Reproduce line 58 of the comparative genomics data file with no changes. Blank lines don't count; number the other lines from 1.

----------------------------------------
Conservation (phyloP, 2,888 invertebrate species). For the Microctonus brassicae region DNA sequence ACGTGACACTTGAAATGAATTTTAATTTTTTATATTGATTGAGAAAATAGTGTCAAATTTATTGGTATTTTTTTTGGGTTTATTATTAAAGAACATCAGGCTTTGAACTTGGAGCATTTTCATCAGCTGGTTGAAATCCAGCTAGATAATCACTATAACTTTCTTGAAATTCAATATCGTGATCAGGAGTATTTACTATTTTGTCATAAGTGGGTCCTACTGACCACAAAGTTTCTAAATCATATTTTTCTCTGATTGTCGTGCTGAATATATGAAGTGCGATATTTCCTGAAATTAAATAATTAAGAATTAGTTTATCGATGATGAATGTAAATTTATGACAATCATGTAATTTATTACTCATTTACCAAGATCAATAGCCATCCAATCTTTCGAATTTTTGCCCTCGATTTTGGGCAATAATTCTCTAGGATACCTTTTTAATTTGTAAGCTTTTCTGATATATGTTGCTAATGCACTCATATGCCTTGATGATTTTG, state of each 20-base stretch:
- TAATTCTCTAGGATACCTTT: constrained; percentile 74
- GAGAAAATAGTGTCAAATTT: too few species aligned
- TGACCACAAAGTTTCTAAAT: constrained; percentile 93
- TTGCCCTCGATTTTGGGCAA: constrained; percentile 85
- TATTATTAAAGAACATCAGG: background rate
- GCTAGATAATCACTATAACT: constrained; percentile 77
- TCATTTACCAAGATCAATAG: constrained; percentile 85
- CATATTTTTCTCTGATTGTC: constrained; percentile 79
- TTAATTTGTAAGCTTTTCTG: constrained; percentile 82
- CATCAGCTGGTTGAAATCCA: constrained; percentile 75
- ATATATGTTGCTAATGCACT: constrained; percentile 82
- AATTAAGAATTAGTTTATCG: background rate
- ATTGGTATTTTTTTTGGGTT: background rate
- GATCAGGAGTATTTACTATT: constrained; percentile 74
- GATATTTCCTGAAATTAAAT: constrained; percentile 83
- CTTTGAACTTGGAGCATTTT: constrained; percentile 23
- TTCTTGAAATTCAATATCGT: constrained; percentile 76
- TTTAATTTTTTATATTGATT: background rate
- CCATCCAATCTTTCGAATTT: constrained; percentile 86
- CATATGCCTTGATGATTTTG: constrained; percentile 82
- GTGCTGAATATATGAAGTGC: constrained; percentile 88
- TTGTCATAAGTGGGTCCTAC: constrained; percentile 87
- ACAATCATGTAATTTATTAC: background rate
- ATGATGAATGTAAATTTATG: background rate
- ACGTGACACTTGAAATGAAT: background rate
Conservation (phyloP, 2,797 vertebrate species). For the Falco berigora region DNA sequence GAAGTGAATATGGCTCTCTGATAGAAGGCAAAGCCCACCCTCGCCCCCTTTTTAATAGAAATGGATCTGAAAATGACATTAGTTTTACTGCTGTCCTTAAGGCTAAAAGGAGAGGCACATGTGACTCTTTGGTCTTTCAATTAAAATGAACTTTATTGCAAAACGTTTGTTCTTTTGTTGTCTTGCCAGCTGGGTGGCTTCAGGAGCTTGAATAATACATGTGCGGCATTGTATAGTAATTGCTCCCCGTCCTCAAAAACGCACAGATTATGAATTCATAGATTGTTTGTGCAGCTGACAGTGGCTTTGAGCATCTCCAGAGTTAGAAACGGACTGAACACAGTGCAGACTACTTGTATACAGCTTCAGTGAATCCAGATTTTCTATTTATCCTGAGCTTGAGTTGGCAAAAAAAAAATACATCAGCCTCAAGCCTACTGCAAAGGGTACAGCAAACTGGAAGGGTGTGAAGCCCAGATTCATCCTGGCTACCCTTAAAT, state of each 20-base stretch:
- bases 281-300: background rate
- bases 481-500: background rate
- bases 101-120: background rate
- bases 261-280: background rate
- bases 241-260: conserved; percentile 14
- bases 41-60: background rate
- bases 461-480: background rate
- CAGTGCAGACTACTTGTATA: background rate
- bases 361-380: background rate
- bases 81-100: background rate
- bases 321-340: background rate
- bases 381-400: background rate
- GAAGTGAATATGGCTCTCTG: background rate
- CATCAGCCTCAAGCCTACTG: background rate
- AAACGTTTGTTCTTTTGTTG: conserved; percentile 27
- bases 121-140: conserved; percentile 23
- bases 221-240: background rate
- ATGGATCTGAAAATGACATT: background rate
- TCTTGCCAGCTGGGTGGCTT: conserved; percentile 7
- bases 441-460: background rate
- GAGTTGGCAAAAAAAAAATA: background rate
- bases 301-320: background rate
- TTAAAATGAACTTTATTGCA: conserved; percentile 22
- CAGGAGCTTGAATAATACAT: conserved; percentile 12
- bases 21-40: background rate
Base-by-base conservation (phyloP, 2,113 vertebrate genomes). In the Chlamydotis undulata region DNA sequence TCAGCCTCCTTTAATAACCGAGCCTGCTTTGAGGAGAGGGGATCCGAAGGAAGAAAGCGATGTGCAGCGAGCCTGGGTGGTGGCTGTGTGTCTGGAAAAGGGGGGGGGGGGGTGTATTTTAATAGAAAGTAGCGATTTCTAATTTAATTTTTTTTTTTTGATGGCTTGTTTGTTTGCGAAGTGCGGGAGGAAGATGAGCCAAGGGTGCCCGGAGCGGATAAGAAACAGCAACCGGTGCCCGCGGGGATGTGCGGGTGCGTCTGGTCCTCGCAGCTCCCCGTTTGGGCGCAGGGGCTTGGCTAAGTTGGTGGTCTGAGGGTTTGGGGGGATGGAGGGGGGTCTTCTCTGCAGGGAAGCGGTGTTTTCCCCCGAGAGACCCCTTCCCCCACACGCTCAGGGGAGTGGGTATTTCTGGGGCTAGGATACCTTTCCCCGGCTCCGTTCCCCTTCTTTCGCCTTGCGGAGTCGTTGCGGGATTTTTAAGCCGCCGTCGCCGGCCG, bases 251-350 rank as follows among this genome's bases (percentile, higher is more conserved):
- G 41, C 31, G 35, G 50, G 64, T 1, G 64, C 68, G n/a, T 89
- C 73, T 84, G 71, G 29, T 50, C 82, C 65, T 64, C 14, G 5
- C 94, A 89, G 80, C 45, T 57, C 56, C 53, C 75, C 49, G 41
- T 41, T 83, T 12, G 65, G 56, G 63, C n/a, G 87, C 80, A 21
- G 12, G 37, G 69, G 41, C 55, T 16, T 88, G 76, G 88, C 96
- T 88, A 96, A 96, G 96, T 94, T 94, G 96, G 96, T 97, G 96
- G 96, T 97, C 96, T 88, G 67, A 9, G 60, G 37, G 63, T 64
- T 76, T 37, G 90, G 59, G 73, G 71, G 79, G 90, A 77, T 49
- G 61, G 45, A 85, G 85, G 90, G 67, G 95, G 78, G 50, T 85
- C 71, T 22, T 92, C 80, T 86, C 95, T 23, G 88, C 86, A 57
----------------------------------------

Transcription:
- G 12, G 37, G 69, G 41, C 55, T 16, T 88, G 76, G 88, C 96